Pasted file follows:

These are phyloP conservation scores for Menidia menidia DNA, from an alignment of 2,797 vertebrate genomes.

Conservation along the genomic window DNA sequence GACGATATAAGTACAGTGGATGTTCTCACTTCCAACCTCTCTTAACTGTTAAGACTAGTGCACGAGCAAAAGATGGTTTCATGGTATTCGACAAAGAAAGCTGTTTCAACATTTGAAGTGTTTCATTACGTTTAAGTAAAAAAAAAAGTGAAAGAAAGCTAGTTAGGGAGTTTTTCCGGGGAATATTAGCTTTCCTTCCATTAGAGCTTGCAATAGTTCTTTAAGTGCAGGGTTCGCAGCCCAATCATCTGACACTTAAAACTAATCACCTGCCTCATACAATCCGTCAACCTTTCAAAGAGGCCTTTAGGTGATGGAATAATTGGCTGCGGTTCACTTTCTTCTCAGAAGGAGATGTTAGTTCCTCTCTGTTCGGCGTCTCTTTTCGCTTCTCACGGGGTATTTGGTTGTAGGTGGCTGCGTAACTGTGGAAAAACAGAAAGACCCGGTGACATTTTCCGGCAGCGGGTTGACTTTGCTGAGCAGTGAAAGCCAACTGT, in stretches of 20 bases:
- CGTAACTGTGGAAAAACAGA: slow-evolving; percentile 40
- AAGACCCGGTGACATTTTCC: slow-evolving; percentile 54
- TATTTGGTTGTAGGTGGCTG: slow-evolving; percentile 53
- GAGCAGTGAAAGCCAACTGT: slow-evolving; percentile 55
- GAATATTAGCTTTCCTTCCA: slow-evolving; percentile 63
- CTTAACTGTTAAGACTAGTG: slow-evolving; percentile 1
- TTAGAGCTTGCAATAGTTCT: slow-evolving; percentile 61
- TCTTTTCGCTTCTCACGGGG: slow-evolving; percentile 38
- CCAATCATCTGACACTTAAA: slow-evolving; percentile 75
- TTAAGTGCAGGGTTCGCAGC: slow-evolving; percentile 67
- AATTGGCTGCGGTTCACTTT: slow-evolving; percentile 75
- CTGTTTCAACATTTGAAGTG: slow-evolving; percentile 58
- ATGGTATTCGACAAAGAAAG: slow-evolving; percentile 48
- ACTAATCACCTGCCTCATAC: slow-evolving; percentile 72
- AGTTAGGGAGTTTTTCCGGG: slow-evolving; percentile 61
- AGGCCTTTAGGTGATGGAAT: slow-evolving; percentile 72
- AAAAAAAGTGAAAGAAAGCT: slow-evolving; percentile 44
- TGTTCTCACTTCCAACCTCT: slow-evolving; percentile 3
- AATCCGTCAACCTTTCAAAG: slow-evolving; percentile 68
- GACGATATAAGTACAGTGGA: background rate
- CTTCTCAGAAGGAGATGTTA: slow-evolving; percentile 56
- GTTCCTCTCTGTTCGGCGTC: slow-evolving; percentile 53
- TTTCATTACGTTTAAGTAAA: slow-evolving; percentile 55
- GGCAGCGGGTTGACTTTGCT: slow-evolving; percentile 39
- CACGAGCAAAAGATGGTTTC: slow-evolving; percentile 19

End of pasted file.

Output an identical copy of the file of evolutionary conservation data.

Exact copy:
These are phyloP conservation scores for Menidia menidia DNA, from an alignment of 2,797 vertebrate genomes.

Conservation along the genomic window DNA sequence GACGATATAAGTACAGTGGATGTTCTCACTTCCAACCTCTCTTAACTGTTAAGACTAGTGCACGAGCAAAAGATGGTTTCATGGTATTCGACAAAGAAAGCTGTTTCAACATTTGAAGTGTTTCATTACGTTTAAGTAAAAAAAAAAGTGAAAGAAAGCTAGTTAGGGAGTTTTTCCGGGGAATATTAGCTTTCCTTCCATTAGAGCTTGCAATAGTTCTTTAAGTGCAGGGTTCGCAGCCCAATCATCTGACACTTAAAACTAATCACCTGCCTCATACAATCCGTCAACCTTTCAAAGAGGCCTTTAGGTGATGGAATAATTGGCTGCGGTTCACTTTCTTCTCAGAAGGAGATGTTAGTTCCTCTCTGTTCGGCGTCTCTTTTCGCTTCTCACGGGGTATTTGGTTGTAGGTGGCTGCGTAACTGTGGAAAAACAGAAAGACCCGGTGACATTTTCCGGCAGCGGGTTGACTTTGCTGAGCAGTGAAAGCCAACTGT, in stretches of 20 bases:
- CGTAACTGTGGAAAAACAGA: slow-evolving; percentile 40
- AAGACCCGGTGACATTTTCC: slow-evolving; percentile 54
- TATTTGGTTGTAGGTGGCTG: slow-evolving; percentile 53
- GAGCAGTGAAAGCCAACTGT: slow-evolving; percentile 55
- GAATATTAGCTTTCCTTCCA: slow-evolving; percentile 63
- CTTAACTGTTAAGACTAGTG: slow-evolving; percentile 1
- TTAGAGCTTGCAATAGTTCT: slow-evolving; percentile 61
- TCTTTTCGCTTCTCACGGGG: slow-evolving; percentile 38
- CCAATCATCTGACACTTAAA: slow-evolving; percentile 75
- TTAAGTGCAGGGTTCGCAGC: slow-evolving; percentile 67
- AATTGGCTGCGGTTCACTTT: slow-evolving; percentile 75
- CTGTTTCAACATTTGAAGTG: slow-evolving; percentile 58
- ATGGTATTCGACAAAGAAAG: slow-evolving; percentile 48
- ACTAATCACCTGCCTCATAC: slow-evolving; percentile 72
- AGTTAGGGAGTTTTTCCGGG: slow-evolving; percentile 61
- AGGCCTTTAGGTGATGGAAT: slow-evolving; percentile 72
- AAAAAAAGTGAAAGAAAGCT: slow-evolving; percentile 44
- TGTTCTCACTTCCAACCTCT: slow-evolving; percentile 3
- AATCCGTCAACCTTTCAAAG: slow-evolving; percentile 68
- GACGATATAAGTACAGTGGA: background rate
- CTTCTCAGAAGGAGATGTTA: slow-evolving; percentile 56
- GTTCCTCTCTGTTCGGCGTC: slow-evolving; percentile 53
- TTTCATTACGTTTAAGTAAA: slow-evolving; percentile 55
- GGCAGCGGGTTGACTTTGCT: slow-evolving; percentile 39
- CACGAGCAAAAGATGGTTTC: slow-evolving; percentile 19